Bolstering its market-leading mobile security technology portfolio, BlackBerry announced an agreement to acquire Secusmart, a maker of anti-eavesdropping solutions for mobile communications that have been adopted by the German government and other organizations requiring snoop-proof security.
BlackBerry officials unveiled the transaction at the BlackBerry Security Summit, an all-day confab and technology showcase held July 29th in New York City that brought together business leaders, visionaries, experts and practitioners in the enterprise mobility industry.
Secusmart, founded in 2007 and headquartered in Dusseldorf, Germany, provides BlackBerry with technology that delivers ultra-secure voice and data encryption capabilities in a manner transparent to end users – including German Chancellor Angela Merkel.
“We built, together with BlackBerry, the very best smartphone in the world,” said Secusmart founder and CEO Dr. Hans-Christoph Quelle. “Our goal is to get them in the hands of every president and chancellor.”
With voice communications moving from TDM to IP networks, collecting and transcribing voice calls no longer presents a significant technological challenge, said Quelle, citing the recent interception of a voice call involving US State Department officials. By matching Secusmart’s anti-eavesdropping technology with BlackBerry’s end-to-end security solution, Quelle says the two companies can cover the entire spectrum of secure communication requirements.
Secusmart devices, added Quelle, are not just for government officials or agencies. The company also offers an enterprise-grade version of the technology. In recent years, Secusmart has extended its technology to include desk phones, as well as a variety of mobile platforms.
New Customers, such as NATO
Secusmart has been a BlackBerry partner since 2009. The company’s anti-eavesdropping technology is embedded into a micro-SD card that is compatible with BlackBerry 10 devices. BlackBerry 10 phones equipped with its technology are used by the German government, including Chancellor Merkel, who personally relies on a Q10, according to multiple online accounts.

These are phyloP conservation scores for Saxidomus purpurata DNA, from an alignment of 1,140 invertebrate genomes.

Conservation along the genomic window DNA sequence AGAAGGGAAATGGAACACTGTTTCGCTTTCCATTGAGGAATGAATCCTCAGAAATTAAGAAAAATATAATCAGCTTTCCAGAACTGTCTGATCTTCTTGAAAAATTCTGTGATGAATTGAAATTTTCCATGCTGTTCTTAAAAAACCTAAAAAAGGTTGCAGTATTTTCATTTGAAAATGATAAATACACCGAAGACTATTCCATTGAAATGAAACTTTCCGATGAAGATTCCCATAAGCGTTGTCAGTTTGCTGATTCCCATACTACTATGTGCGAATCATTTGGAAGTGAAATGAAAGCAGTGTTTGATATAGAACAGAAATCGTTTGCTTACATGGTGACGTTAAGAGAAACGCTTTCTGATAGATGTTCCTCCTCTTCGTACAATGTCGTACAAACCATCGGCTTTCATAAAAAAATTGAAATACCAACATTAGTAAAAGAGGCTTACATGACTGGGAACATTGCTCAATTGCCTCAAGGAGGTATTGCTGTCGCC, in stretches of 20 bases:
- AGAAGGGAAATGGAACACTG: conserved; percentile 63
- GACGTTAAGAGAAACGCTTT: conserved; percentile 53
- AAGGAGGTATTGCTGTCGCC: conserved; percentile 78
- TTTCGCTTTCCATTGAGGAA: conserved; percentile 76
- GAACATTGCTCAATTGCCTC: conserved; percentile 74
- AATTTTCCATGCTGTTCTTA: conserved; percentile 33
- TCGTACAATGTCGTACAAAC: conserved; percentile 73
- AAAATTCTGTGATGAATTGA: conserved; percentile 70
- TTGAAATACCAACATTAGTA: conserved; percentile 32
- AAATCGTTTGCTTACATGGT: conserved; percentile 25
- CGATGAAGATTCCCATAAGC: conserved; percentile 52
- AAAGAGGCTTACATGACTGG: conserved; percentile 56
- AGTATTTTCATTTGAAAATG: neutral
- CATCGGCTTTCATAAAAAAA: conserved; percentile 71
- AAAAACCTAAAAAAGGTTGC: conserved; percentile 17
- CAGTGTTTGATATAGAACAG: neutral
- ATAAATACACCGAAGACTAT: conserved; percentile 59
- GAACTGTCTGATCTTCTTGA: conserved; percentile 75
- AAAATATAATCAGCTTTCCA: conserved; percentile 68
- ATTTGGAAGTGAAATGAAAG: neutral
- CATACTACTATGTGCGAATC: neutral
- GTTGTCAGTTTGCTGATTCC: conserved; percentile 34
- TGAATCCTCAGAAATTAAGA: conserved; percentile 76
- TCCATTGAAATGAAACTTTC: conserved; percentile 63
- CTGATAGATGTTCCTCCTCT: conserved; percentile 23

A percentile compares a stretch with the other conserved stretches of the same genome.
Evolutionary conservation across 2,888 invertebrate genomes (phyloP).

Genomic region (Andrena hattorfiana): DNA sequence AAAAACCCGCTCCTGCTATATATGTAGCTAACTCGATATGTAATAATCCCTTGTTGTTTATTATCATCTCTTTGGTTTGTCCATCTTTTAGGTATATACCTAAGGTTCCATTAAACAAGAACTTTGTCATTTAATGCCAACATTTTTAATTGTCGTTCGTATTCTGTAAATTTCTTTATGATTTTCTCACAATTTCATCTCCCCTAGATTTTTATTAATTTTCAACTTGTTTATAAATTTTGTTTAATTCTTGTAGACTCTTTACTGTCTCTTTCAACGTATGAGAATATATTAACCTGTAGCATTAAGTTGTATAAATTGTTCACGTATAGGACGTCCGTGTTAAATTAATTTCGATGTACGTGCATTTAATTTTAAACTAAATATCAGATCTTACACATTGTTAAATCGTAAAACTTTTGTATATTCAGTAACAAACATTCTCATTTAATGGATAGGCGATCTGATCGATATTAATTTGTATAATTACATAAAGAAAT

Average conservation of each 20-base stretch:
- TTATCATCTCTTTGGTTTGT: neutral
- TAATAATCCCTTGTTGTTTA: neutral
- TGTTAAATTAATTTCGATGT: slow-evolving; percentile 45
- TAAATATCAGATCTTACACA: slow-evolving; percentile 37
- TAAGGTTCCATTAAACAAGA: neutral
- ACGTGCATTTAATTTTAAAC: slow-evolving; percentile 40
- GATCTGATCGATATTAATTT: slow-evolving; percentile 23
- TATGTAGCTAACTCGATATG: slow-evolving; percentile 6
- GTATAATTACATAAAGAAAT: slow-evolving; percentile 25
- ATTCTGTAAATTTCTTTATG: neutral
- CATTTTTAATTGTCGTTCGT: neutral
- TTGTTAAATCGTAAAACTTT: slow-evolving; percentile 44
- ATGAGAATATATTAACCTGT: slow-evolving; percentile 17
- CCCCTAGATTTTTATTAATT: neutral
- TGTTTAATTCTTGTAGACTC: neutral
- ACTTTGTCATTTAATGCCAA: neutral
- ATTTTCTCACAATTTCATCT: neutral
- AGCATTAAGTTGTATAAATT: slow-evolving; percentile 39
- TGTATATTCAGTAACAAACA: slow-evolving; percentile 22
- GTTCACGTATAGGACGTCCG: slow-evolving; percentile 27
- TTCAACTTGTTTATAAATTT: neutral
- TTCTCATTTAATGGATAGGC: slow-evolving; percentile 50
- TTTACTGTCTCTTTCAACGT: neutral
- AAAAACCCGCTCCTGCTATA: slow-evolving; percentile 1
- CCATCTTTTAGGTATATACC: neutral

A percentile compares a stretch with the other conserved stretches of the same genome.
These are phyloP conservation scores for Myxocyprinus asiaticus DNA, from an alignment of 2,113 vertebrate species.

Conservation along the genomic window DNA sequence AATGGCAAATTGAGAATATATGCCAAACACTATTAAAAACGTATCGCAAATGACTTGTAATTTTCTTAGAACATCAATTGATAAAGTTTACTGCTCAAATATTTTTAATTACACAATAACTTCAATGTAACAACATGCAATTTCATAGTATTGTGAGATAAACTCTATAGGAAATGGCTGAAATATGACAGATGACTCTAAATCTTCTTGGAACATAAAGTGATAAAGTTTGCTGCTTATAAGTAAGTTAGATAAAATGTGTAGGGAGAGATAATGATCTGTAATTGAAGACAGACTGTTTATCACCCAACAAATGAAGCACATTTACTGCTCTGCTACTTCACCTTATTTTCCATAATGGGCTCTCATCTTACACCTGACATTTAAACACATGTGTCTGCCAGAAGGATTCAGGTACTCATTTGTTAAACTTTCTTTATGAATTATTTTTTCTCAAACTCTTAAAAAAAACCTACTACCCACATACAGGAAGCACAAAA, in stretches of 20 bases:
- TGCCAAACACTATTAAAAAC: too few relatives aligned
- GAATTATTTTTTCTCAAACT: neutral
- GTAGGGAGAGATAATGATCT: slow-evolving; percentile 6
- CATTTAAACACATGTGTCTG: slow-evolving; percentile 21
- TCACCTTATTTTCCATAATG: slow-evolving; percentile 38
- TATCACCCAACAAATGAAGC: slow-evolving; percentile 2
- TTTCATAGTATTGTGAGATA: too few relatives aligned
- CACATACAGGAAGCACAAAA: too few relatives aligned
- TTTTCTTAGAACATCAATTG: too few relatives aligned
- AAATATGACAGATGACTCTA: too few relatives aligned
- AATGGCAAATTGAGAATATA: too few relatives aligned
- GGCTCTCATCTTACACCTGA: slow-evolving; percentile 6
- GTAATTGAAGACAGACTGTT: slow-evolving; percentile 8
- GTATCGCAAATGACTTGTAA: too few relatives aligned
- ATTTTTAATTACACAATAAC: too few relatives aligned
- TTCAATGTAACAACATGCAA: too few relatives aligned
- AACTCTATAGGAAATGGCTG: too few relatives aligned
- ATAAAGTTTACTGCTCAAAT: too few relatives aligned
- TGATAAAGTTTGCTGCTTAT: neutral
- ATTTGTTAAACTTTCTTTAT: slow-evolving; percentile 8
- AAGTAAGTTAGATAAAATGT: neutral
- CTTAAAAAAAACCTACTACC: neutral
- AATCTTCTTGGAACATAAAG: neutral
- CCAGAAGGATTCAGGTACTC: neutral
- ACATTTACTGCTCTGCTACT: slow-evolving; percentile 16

NATO headquarters will also soon be using Secusmart-enabled BlackBerry devices, Quelle announced at the summit.
A spike in interest from government officials and private citizens, as well as corporations, for highly secure communications, peaked with recent revelations of rampant state-sponsored cyber surveillance activities, as well as disclosures of industrial espionage carried out by government and private entities.
Though no security is 100% hack proof, Secusmart executives claim that the technology uses encryption technology that would require a supercomputer roughly 149 billion years to crack.
The major achievement of the technology, says Quelle, is the ability to deliver hyper-secure communications in a manner transparent to end users. “We develop the only approved security solution where a smartphone is still a smartphone,” he added, contrasting Secusmart devices with products that must be dedicated to secure communications activities. “Security and social networks in one phone – this is really unique.”
Positive Industry Reaction
Independent analyst Jack Gold rated the pending acquisition as positive for BlackBerry.
“With this buy, BlackBerry is applying more focus to the needs of its core loyal customers in the highly security-conscious markets, particularly in worldwide government agencies where BlackBerry still has a very large installed base,” wrote Gold in a note circulated to the media. “With Secusmart, which has primarily been used to enhance BlackBerry devices, BlackBerry can now state it has a much higher level of secured communications than any other standard smartphone platform in the world.”
The announcement also attracted considerable attention from the media and social channels.
From an online eWeek article:
“The Secusmart deal could be viewed as the epitome of the new BlackBerry under CEO John Chen. The brand repeatedly referred to by analysts as the industry standard in security is closing up the last wormhole to offer the absolutely most secure solution possible to the handful of regulated industries it’s now focusing on most aggressively.”
An online account of the BlackBerry Security Summit from ZDNet characterized the Secusmart acquisition as highlighting “how BlackBerry is doubling down on the enterprise as well as mobile security.”
Though the transaction requires regulatory approval, Quelle is confident that the pairing will plug the current gap of availability of a viable solution for protecting sensitive voice, data and messaging communications.
“BlackBerry and Secusmart will change this now forever,” he said. “We’re the perfect match.”